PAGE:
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EU Fintech action plan EU Fintech action plan

The European Commission has published an Action Plan (PDF 538 KB) on how to harness the opportunities presented by technology-enabled innovation in financial services (fintech).

The ambition is that Europe should become a global hub for fintech, with EU businesses and investors able to make most of the advantages offered by the Single Market in this fast-moving sector. The Commission sees this as also relating to Capital Markets Union (CMU), a properly functioning single market for consumer financial services, and the creation of a Digital Single Market.

Within the Action Plan the Commission is proposing a Regulation on crowdfunding.

Action Plan

The Commission's Action Plan proposes 23 steps to enable innovative business models to scale up, support the uptake of new technologies, and to enhance cybersecurity and the integrity of the financial system. The steps include:

  • Inviting the European Supervisory Authorities to map current authorising and licensing approaches for innovative fintech business models; explore the need for guidelines on outsourcing to cloud service providers; map existing supervisory practices across financial sectors around ICT security and governance requirements, and where appropriate to consider issuing guidelines aimed at supervisory convergence and enforcement of ICT risk management (by Q1 2019); and evaluate the costs and benefits of developing a coherent cyber resilience testing framework for significant market participants and infrastructures (by Q4 2018);
  • Establishing an expert group to assess (by Q2 2019) whether there are unjustified regulatory obstacles to financial innovation in the financial services regulatory framework;
  • Supporting joint efforts by market players to develop standardised application programming interfaces, compliant with the PSD and the GDPR, as a basis for a European open banking eco-system (by mid-2019);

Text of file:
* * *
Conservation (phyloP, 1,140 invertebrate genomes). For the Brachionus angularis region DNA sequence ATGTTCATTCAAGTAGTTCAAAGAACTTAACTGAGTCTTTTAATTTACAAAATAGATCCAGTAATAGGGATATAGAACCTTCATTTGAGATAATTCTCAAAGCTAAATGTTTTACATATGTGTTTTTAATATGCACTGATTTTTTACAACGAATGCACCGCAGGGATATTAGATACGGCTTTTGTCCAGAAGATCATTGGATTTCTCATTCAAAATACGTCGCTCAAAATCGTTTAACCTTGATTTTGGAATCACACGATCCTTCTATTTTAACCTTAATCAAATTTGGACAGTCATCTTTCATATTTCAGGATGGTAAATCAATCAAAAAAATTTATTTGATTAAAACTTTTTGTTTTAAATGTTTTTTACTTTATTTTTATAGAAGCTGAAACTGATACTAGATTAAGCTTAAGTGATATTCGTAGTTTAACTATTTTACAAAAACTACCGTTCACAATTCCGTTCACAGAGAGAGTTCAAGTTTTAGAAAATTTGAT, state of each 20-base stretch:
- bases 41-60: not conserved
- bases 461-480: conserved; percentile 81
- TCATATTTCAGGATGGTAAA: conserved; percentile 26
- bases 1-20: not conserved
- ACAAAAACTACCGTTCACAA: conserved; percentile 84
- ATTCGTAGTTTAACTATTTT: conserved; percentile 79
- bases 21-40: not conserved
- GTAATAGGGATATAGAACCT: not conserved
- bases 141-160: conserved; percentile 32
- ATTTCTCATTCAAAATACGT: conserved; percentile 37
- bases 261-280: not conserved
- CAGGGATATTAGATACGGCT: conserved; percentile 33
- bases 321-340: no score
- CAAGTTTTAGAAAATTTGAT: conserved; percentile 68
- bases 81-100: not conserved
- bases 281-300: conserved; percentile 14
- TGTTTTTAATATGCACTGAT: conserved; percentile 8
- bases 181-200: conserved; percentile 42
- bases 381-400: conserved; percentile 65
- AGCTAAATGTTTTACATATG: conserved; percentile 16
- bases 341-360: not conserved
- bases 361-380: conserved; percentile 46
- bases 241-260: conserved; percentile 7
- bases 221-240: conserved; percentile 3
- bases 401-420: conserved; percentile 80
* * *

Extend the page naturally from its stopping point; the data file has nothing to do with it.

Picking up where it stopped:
• Monitoring developments in crypto-assets and Initial Coin Offerings, and assessing whether regulatory action is required at EU level;
  • Information sharing on cyber security;
  • Developing best practices on sandboxes (by Q1 2019);
  • Promoting the digitisation of information published by listed companies in Europe;
  • Hosting an EU fintech Laboratory where European and national authorities will engage with technology providers;
  • The Commission has already created an EU Blockchain Observatory and Forum. It will report on the challenges and opportunities of crypto assets later in 2018 and is working on a comprehensive strategy on distributed ledger technology.

The prospect of a wave of fintech related legislation looks large.


The Commission observes that existing national regimes for crowdfunding are often conflicting and hamper the development of a Single Market for crowdfunding services.

The Commission therefore proposes a Regulation on investment-based and lending-based crowdfunding service providers (ECSP). This will offer a European cross-border passporting regime for those market players who choose to apply to operate as an ECSP, under the supervision of the European Securities Markets Authority (ESMA).

The Regulation sets out requirements on ECSPs:

  • Adequate policies and procedures to ensure effective and prudent management, including the segregation of duties and business continuity;
  • Preventing conflicts of interest;
  • Safeguarding client assets;
  • Complaints handling; and
  • Outsourcing.

In addition, investor protection is reinforced through requirements on:

  • The information provided to clients;
  • An entry knowledge test (repeated every 2 years thereafter) and a simulation of the ability of a client to bear losses;
  • Risk warnings;
  • A prescribed key information document; and
  • Marketing communications.

Responsibility for authorisation, supervision and administrative sanctions will be given to ESMA, which will also have to prepare detailed rules and guidelines to flesh out the Regulation.

It will be interesting to see how many crowdfunding providers will want to subject themselves to the requirements proposed in the Regulation as a means of gaining greater scale through cross-border operations.

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